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Beginning of July means new Indiana laws in effect

MISHAWAKA, Ind. – A wave of new laws went into effect on July 1 in Indiana.

The major laws include abortion consent, handguns for victims of domestic violence, and a limit put on opioid prescriptions.

Abortion consent law

This law requires a judge to inform parents that their daughter is seeking an abortion. The law would make it difficult for minors to get an abortion without their parent’s knowledge or consent.

However, it is currently not in effect after a federal judge issued a preliminary injunction against the law. ABC News reports Planned Parenthood of Indiana and Kentucky and the American Civil Liberties Union of Indiana sued the state in order to prevent three provisions from taking effect. Now, with the injunction those provisions have been blocked.

Handguns for victims of domestic violence

Victims of domestic violence can carry a handgun without a license for 60 days only if they have a protective order against their abuser.

Limits on opioid prescriptions

This law puts a limit on the amount of opioids a doctor can prescribe to children and first-time opioid users.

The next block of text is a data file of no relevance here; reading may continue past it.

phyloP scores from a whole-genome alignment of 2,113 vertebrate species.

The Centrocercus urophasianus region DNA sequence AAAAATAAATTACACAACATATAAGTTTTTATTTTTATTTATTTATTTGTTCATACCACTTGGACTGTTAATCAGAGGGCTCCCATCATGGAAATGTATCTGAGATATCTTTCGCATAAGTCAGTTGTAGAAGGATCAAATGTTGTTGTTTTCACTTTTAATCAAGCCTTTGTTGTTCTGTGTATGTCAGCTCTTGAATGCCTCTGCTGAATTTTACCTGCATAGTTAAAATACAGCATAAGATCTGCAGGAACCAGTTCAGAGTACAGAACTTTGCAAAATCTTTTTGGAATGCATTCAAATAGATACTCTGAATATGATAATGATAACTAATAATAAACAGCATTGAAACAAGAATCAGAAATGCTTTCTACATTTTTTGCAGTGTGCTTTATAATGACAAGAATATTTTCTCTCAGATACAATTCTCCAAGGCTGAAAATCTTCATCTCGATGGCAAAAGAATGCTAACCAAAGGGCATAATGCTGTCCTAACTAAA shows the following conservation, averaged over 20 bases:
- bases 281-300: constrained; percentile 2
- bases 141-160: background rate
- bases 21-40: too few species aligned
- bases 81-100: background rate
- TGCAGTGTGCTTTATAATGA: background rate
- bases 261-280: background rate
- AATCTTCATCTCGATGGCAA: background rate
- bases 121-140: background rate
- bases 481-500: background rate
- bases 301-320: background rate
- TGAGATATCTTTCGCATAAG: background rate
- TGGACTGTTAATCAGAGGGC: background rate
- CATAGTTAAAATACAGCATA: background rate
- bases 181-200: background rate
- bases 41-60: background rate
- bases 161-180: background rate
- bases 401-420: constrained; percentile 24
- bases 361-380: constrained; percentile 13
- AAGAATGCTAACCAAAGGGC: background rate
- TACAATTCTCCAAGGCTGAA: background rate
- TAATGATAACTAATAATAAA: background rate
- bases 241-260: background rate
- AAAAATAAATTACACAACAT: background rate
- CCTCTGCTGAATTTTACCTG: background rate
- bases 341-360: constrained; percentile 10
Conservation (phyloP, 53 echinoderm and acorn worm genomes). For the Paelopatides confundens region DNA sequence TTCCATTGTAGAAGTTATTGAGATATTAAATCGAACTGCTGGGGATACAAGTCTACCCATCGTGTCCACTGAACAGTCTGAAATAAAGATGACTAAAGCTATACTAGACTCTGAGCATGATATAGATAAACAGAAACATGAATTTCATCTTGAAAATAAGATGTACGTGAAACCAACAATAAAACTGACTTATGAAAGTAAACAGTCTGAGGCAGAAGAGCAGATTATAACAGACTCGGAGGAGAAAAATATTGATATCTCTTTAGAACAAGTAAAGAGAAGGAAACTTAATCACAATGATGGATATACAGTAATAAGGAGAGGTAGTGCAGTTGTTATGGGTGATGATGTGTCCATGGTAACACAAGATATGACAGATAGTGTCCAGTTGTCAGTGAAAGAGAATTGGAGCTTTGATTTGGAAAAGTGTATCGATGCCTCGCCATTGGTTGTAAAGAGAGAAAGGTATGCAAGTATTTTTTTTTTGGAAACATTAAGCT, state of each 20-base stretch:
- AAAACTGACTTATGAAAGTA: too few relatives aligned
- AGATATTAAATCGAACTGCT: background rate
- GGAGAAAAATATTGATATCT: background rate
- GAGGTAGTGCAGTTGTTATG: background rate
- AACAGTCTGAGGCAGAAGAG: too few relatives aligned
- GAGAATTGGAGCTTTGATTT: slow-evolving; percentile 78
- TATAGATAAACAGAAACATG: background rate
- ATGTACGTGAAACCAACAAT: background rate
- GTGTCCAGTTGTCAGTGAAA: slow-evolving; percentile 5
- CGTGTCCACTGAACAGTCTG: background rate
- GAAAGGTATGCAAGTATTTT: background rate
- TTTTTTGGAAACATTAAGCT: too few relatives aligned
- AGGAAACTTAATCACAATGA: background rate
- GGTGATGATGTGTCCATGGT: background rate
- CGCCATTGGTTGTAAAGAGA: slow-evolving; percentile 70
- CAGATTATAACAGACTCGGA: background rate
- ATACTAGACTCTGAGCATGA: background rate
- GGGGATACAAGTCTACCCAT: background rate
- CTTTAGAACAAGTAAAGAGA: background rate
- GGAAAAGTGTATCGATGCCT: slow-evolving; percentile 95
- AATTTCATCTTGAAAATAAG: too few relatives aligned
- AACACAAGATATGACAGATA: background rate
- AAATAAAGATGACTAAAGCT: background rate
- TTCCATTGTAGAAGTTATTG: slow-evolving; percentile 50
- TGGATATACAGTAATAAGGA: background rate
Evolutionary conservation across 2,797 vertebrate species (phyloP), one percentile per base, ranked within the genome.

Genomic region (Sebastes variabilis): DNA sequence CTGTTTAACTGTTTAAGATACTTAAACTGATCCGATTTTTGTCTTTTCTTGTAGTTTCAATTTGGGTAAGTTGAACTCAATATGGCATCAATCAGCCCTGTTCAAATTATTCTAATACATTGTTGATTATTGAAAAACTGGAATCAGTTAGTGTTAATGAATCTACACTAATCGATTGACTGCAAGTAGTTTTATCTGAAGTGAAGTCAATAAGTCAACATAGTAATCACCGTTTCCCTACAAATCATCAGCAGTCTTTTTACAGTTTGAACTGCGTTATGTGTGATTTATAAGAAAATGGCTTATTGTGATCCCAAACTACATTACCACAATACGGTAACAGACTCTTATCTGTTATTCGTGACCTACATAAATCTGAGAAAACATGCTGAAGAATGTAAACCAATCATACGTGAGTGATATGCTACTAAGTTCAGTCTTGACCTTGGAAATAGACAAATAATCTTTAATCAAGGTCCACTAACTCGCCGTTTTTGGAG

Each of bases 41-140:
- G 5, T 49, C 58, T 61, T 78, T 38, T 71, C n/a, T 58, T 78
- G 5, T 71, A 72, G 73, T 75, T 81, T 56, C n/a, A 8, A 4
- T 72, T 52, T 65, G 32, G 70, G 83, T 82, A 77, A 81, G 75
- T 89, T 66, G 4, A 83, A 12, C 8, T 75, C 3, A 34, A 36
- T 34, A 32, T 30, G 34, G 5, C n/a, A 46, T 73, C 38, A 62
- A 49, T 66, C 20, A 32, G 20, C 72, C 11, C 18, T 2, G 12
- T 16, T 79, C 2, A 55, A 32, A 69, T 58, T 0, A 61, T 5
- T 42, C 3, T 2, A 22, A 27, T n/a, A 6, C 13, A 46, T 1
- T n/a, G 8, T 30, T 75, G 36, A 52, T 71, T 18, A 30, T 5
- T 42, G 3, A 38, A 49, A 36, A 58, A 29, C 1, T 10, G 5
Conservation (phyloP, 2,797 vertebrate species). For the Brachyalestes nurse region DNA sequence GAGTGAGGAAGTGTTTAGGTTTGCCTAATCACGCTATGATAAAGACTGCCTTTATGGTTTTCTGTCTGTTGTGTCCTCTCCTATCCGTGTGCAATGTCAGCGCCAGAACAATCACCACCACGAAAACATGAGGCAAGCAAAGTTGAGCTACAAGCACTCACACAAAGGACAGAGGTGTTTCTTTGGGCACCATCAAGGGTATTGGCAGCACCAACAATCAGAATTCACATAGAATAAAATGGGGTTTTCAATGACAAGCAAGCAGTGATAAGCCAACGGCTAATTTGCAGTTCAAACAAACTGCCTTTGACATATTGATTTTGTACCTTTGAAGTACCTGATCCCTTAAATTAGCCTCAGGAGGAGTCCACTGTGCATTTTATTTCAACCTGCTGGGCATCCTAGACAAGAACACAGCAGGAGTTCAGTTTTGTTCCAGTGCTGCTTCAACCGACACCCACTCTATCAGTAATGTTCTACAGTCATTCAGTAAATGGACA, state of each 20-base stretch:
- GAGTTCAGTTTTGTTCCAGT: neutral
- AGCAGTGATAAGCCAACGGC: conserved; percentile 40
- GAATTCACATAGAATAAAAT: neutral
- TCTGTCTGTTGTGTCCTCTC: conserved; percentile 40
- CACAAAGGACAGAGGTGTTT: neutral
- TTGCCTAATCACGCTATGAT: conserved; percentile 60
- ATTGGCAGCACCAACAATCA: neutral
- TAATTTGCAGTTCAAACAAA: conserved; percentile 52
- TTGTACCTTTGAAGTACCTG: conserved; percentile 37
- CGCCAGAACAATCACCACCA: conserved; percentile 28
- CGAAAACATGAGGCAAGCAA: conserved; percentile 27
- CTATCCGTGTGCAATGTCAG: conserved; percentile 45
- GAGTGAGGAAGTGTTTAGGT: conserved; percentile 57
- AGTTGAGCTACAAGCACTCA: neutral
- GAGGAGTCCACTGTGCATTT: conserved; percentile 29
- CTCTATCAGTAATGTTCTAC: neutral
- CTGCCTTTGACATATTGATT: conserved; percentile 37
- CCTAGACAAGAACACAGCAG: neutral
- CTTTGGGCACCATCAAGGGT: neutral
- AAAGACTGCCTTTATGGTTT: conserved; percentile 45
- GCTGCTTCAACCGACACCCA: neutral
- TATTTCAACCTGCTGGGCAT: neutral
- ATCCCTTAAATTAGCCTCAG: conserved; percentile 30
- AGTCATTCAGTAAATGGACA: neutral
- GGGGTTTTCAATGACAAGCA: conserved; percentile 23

Gas tax

Indiana lawmakers increased motor fuel taxes by ten cent and for those using diesel by 31 cents a gallon. The state hopes to use this tax to help fill potholes across the state.

Semi right-of-way on roundabouts

Drivers will be fined if they don’t yield the right-of-way to semi-trucks or those spanning 40 feet or longer in a circular intersection.

Animals locked in hot car

If a person see a dog or any domestic animal locked in a hot car they can break the window and save it... But if you break you buy half of it.

The law says the person must pay 50 percent of the cost of the damage, unless the owner says it’s alright.

“They want to make sure that people aren’t just going by and smashing windows anytime they see a pet in the car,” said Genny Carlson, executive director at the SJC Humane Society.

There are some stipulations for this law: the animal must appear to be under distress, the doors must be locked, the person must call 9-1-1 before taking the situation into their own hands, and finally, the person should stay with the animal until police officers arrive.

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